June 20th: World Refugee Day

“We can all be refugees / Nobody is safe, / All it takes is a mad leader /Or no rain to bring forth food,

We can all be refugees / We can all be told to go, / We can be hated by someone / For being someone.” – Benjamin Zephaniah, “We Refugees”, 2003 Since June 20, 2020, UN’s World Refugee Day makes us aware of the fact that every day, people across the globe are forced to leave their home escaping war, conflicts and persecution. 

From our perspective, it might be hard to understand how tough, threatening, and traumatising migration can be and, most of us have probably only a vague idea of what it means to leave everything behind. Literature, however, can provide us, and our students with paradigm shifts. On Lit4School, you will find resources that tackle the topics of immigration, intercultural contact as well as war and trauma. 

The Arrival by Shaun Tan is a graphic novel in pictures, which tells a challenging story about hope, following a refugee leaving his home country, travelling to and finally arriving in an unknown city. 

“We Refugees” by Benjamin Zephaniah reflects that every one of us can become a refugee, and that “we all came here from somewhere”.

 Letters from Rifka by Karen Hesse is a novel in letters, written by the Jewish girl Rifka, who documents her escape from Russia to the USA. 

Also, this short animated movie by the BBC tells the story of Iayd and his family escaping from Damascus and can serve as an introduction to a unit on migration. Another animated story by BBC learning following young Ali makes us aware of how utterly important it is to support, protect and include new neighbours.

Finally, this cartoon by Andy Singer can serve as a reason to discuss and rethink US immigration politics in class, as the founding fathers of the United States were European settlers (but not the first people on American ground). 

I hope, you find these suggestions helpful. However, if you know other resources for teaching migration in the EFL classroom, please, make a suggestion.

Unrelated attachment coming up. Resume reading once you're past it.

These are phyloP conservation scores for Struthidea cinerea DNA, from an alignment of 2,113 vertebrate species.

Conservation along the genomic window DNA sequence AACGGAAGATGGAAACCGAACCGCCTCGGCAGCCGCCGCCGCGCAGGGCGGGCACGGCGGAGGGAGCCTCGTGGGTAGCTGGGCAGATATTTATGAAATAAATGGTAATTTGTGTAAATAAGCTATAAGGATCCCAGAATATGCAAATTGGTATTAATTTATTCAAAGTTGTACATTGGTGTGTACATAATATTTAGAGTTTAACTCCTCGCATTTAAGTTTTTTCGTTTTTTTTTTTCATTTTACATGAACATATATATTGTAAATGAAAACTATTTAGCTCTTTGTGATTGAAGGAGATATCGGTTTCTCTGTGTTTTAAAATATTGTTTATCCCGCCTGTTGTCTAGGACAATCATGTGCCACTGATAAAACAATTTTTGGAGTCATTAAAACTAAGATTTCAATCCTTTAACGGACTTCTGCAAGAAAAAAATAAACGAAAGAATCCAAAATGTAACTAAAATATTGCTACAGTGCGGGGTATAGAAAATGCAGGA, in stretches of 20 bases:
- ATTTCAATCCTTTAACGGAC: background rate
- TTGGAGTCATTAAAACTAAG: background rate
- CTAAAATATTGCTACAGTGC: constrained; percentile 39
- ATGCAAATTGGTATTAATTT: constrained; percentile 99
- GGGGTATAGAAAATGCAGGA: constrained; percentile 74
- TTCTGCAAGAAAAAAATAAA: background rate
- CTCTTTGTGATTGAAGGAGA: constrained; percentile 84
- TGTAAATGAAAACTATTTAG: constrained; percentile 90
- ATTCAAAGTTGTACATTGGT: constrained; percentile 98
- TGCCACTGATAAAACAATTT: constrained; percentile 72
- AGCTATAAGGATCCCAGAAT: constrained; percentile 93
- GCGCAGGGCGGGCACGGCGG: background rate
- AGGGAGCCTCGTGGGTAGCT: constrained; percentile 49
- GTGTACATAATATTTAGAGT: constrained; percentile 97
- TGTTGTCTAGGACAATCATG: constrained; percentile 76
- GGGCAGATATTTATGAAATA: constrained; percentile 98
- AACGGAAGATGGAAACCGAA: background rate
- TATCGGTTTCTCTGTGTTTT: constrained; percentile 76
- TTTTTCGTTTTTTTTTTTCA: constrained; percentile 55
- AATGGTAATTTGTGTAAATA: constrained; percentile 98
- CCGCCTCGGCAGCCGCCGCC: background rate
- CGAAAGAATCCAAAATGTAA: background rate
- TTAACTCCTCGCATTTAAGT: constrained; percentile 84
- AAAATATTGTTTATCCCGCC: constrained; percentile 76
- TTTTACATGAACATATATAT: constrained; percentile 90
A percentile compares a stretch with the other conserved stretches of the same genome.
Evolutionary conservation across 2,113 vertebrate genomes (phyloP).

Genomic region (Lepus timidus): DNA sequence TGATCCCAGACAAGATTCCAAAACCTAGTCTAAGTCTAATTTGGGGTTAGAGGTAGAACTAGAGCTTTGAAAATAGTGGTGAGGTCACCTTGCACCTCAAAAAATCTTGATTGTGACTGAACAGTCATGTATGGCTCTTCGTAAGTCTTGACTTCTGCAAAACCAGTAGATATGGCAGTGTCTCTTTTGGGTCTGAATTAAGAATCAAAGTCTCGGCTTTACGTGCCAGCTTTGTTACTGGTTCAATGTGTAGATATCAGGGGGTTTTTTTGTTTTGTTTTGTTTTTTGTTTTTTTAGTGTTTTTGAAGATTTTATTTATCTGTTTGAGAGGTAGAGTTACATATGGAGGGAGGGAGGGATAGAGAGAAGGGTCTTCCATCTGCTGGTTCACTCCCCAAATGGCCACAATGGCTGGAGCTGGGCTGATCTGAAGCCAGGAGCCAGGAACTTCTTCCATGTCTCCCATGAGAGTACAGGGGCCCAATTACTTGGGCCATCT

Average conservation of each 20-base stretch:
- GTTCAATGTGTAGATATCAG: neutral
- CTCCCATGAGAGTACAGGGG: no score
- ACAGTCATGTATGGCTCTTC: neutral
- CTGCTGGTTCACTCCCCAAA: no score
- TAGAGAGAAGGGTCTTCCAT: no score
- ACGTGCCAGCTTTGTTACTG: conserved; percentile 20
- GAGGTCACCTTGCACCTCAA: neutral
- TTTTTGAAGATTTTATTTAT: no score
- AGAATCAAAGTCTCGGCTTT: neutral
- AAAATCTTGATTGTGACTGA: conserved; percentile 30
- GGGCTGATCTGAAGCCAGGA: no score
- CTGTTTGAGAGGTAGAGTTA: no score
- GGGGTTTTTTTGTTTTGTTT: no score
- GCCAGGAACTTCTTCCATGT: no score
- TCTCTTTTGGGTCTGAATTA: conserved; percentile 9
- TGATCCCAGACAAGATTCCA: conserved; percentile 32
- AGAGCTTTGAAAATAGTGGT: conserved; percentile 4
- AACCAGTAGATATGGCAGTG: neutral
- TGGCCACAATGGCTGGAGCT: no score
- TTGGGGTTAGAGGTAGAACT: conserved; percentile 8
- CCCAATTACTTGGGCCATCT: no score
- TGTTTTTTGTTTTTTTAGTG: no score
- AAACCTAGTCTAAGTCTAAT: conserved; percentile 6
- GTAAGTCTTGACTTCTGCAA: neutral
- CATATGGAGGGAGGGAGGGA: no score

Kind regards and stay safe everyone,


Migration is an ongoing process around the world, constantly changing and being influenced by different factors. Whether it be due to persecution or climate change, people are forced to flee their homes every day in hopes of a better life. International Migrants Day aims to show the importance of building a world of peace and opportunity for all by allowing for safe migration everywhere.

If you’re interested in the numbers surrounding migration, take a look at the migration data portal! Today is also the last day you can watch documentaries telling the stories of migrants around the world on the IOM website free of charge!

For visual representation of the topic of migration, the graphic novel The Arrival tells the story of a man in search of a home for his family. This book doesn’t need words to convey the emotions that accompany this complex topic. The Paper Menagerie offers an in-depth view of a character’s inner tug-of-war between her ‘old’ and new identity surrounding her migrant background. The fantasy short story explores how struggling with intercultural identities can make you distance yourself from those closest to you.